[PD] GridFlow slowness
matju at artengine.ca
Thu Nov 24 18:33:43 CET 2011
Le 2011-11-23 à 01:11:00, Matteo Sisti Sette a écrit :
> But do any of these factors change when using an interpreted language or
> environment as opposed to doing this "natively" (e.g. in C++)?
It depends on how much the interpreted language is actually compiled, and
how it interacts with « less compiled » parts.
In Pd, nearly every piece of external or internal class is written in C or
C++, and all abstractions are written in an interpreted language named Pd.
Some other externals are written in other languages (Tcl, Lua, Python,
etc., and formerly I was using Ruby).
This means that some parts are fast and some parts are slow. Now, if you
give to a C/C++ part a large piece of work at a time, you're using much
less CPU than if you cut it into tiny pieces. That's one big difference
between using, say, [list-drip] vs [foreach], but it's even more the case
if you do many [+] (without [list-map]) vs one big [# +].
([list-map] is actually much slower than what it is possible to do as a
plain abstraction without deps, so that's why I say without [list-map])
Pd itself is probably among the slowest interpreted languages when you
look at the message system. The interpreter still preparses everything and
objects are mostly connected to each other as a graph. Symbol-table-lookup
is used fairly seldom, and that helps making it not so slow. Using a rule
of thumb, Pd should be faster than languages that reparse everything all
of the time, such as Bash, and very old versions of Tcl until version 8
(which came out in 1997).
Pd's DSP is faster. It involves processing data in larger chunks of 64
floats by default (see above about too many tiny pieces) and it compiles
patches as «wordcode», which is similar in speed to bytecode (such as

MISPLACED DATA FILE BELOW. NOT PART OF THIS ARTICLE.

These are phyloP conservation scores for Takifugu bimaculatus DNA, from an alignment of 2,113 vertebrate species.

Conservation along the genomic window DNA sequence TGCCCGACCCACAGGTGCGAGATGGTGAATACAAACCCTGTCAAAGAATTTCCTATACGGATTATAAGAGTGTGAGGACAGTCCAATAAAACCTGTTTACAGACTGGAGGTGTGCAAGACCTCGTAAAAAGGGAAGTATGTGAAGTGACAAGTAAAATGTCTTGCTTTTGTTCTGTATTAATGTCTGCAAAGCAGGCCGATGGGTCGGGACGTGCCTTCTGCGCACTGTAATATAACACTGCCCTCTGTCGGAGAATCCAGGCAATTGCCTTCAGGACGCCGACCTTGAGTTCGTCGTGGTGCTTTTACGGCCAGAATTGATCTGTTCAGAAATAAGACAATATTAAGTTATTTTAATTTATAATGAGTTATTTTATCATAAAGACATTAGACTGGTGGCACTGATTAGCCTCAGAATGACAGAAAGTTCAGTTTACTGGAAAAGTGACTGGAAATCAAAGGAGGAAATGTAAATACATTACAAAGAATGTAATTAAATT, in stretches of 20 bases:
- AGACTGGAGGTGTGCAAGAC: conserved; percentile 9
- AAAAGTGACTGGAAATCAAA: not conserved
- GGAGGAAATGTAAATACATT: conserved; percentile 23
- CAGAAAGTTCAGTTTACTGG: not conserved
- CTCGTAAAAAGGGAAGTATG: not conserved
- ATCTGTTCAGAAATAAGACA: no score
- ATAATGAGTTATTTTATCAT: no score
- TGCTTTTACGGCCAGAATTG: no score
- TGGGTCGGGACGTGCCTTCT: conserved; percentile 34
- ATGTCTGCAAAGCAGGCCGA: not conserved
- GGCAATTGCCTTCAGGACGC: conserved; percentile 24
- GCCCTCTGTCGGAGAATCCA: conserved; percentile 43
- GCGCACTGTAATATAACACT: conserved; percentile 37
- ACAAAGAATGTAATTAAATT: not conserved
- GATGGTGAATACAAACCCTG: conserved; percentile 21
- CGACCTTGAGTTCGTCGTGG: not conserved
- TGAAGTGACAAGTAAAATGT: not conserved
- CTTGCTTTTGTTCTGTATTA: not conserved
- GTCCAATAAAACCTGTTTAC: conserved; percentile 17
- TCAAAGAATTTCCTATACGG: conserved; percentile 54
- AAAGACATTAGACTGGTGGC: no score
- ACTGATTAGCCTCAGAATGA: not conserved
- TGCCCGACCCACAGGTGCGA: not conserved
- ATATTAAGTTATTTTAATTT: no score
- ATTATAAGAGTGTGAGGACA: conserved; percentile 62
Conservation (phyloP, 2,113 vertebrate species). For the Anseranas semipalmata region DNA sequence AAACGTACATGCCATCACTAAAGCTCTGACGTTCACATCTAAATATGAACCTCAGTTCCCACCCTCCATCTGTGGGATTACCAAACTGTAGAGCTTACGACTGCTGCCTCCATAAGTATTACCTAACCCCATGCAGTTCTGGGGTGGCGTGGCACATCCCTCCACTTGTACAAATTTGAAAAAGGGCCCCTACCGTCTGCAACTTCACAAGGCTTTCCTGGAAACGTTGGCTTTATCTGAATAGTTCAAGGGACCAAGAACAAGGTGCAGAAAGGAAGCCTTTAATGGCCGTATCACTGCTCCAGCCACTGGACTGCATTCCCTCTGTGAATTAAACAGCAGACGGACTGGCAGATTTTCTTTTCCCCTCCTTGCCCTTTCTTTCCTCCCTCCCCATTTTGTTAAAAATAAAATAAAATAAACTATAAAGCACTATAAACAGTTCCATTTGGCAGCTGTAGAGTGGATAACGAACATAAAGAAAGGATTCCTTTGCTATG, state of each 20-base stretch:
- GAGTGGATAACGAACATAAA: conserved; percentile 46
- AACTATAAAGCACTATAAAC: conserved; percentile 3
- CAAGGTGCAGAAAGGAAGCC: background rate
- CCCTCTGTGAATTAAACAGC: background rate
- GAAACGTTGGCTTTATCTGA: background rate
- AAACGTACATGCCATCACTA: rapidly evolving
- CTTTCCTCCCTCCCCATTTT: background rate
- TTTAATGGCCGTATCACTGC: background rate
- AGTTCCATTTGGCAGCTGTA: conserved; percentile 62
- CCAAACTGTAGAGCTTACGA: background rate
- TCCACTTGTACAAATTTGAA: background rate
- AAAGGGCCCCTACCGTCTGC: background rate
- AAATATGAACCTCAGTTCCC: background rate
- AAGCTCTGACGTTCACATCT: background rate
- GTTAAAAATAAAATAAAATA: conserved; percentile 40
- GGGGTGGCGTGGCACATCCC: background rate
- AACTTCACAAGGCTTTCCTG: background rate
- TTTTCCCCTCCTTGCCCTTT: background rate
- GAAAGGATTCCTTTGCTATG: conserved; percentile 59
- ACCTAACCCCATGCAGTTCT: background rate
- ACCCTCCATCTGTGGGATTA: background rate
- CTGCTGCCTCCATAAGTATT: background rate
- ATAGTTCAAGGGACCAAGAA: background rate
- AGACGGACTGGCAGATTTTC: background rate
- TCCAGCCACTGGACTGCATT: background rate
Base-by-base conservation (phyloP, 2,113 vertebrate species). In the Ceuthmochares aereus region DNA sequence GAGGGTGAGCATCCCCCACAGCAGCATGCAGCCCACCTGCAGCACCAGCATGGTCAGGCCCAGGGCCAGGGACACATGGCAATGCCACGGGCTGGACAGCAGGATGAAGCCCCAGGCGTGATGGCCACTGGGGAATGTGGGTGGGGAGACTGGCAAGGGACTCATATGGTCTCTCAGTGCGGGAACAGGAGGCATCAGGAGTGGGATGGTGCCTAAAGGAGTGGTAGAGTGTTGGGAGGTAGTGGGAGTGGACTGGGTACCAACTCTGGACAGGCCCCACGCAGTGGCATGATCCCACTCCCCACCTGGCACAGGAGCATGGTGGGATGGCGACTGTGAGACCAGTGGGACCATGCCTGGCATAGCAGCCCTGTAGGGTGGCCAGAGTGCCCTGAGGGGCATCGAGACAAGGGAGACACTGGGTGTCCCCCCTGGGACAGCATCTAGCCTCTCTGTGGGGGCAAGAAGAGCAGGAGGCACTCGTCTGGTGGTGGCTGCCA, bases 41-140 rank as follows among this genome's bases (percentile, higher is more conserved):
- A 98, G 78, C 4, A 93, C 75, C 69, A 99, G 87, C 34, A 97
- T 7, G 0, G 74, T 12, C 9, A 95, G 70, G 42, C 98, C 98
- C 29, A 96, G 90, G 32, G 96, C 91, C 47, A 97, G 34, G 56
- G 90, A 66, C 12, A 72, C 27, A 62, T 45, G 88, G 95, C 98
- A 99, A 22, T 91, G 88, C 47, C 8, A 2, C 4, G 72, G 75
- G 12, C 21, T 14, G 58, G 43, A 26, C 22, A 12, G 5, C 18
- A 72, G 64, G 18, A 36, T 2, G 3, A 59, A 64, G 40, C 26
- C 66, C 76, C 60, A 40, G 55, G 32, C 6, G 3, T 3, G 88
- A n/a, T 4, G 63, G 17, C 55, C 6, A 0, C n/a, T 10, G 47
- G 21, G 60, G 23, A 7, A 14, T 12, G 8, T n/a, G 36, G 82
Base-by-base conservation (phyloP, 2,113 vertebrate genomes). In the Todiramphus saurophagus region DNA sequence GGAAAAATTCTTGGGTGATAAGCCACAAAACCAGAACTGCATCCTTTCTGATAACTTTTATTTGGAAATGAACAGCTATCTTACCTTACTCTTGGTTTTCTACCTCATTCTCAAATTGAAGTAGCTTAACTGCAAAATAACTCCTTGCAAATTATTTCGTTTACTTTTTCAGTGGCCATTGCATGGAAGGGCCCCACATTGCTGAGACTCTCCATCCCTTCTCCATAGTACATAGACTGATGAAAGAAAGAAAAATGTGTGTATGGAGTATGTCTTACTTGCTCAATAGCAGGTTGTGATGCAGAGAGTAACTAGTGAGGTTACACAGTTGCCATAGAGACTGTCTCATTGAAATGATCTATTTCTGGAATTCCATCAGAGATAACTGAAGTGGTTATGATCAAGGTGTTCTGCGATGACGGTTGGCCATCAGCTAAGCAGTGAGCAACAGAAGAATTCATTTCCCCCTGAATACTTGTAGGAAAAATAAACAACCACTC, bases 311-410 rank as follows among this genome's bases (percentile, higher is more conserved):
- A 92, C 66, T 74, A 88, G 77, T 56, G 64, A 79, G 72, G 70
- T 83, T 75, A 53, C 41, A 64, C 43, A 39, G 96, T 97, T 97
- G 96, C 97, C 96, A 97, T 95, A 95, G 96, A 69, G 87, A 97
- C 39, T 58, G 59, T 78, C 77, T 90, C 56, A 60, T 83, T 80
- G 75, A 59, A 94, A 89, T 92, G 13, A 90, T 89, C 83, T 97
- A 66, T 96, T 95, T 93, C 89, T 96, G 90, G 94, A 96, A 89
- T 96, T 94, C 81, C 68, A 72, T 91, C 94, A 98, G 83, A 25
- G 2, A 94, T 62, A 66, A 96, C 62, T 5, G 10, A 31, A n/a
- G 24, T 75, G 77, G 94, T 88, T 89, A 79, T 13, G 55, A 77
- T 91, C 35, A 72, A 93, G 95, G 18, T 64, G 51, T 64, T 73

Perl/Python), and usually somewhat faster than object graphs (such as Pd's
message system and Ruby).
Then Java... Java is somewhat special. The oldest versions used plain
bytecode (as in the original versions of Smalltalk), but when doing so, it
was often slower than Tcl8/Perl/Python, because it interpreted each
character operation separately, whereas Tcl8/Perl/Python bytecodes work on
whole strings at once. It's again the problem of too many tiny pieces.
However, Java is nowadays almost always used with the JNI, which is a
model it got from the SELF language. It's actually nearly as old as Java
bytecode. Improvements in JNI made Java come supposedly close to the speed
of C++, though there are still other ways in which Java needs more
resources than C++.
> I mean, when the bottlenecks of copying ram are discussed, I sometimes get
> the impression that I'm being told: this is the part of code where the
> overhead of doing things in java (or whatever) rather than c++ is biggest,
> which is what I find counterintuitive. Or is it just a misunderstanding of
I don't know how fast Java compilers are supposed to be right now. I have
never tried serious number-crunching in Java. All I can tell you is to
find a benchmark. Results will vary depending on the task being performed,
which compiler/runtime-env is being used, and lots of small details in how
each programme is written in each language.
| Mathieu BOUCHARD ----- téléphone : +1.514.383.3801 ----- Montréal, QC
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